Nurture your own president with a Zumagotchi

Ever wanted to be the South African President? Well you can’t, but you can play with him and care for him. Introducing the Zumagotchi.

The Zumagotchi is inspired by the Tamagotchi which was a keychain-sized virtual pet simulation game created in 1996.

It is much like the Tamagotchi concept, except you no longer have to care and raise a creature, now you get the honour of tending to the needs of your very own miniature president.

The Zumagotchi can be best described as a political satire game aimed at making you laugh as you have fun tending to the most important needs of the president.

Firstly you get to nurture your Zumagotchi, by ensuring that he is fed, gets enough sleep and is well entertained. Presidents are in vital need of such nurturing as running a country is no easy task.

Zumagotchi does not appear to eat food, but rather eats bags of money, and it is of the utmost importance that he regularly takes one of his showers, to keep clean, you know…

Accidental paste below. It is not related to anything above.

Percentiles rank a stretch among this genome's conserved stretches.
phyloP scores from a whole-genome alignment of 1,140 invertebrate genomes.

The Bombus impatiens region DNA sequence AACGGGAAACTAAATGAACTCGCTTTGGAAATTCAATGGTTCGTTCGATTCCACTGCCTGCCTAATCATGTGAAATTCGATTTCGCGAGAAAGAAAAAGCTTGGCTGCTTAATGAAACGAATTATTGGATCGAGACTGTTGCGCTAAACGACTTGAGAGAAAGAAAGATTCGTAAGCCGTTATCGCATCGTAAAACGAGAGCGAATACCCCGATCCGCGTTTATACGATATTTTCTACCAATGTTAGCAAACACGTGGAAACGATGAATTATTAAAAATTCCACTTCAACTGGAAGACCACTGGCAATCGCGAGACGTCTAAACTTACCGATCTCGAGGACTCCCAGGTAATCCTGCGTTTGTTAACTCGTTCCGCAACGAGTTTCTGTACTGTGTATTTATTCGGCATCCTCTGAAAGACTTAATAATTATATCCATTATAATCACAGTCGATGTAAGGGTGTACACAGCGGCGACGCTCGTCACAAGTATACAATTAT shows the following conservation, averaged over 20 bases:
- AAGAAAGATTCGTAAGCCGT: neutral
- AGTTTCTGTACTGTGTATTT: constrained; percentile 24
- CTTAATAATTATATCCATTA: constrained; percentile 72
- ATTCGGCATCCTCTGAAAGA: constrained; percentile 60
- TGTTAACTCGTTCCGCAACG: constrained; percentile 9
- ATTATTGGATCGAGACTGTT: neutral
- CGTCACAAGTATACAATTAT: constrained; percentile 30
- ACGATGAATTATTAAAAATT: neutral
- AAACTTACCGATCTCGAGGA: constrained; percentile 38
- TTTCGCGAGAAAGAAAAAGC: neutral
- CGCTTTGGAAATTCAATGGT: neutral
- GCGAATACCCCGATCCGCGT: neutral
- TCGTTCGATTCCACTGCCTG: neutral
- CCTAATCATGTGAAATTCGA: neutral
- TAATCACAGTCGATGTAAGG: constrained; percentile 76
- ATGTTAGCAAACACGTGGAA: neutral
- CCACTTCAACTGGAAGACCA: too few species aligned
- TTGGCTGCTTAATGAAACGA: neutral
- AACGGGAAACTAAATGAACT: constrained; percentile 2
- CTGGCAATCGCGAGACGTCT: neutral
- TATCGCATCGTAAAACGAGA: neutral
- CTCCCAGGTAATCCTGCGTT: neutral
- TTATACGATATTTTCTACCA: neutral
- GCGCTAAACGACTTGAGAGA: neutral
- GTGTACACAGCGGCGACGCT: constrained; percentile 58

The developers remind you that ‘a happy president is a (un)productive president!’

The virtual simulation game also has several mini-games to keep your keep your president engaged and active, each mini-game has a uniquely presidential aftertaste.

Even a Zillegotchi makes an appearance in one of the mini-games.

So as the president prepares for his second term in office, (the reality) you have the opportunity to make yourself his second in command/mother/superior by looking after the pint-sized president.

Over 76 million of the original Tamagotchis have been sold world-wide since its inception in 1996. Most Tamagotchis were housed in small egg-shaped computer, but now with the evolution of technology these strange creatures can be owned on cellular phones and tablets alike.

The gameplay and storyline of Tamagotchis consists of caring for a creature, who hatches from an egg. The owner must then feed, play, and care for the creature. If not the creature dies.

ANC spokesperson Keith Khoza said the ANC had not seen or heard of the game yet.
“We will have to watch it and formulate an opinion as an organisation,” said Khoza.


today in print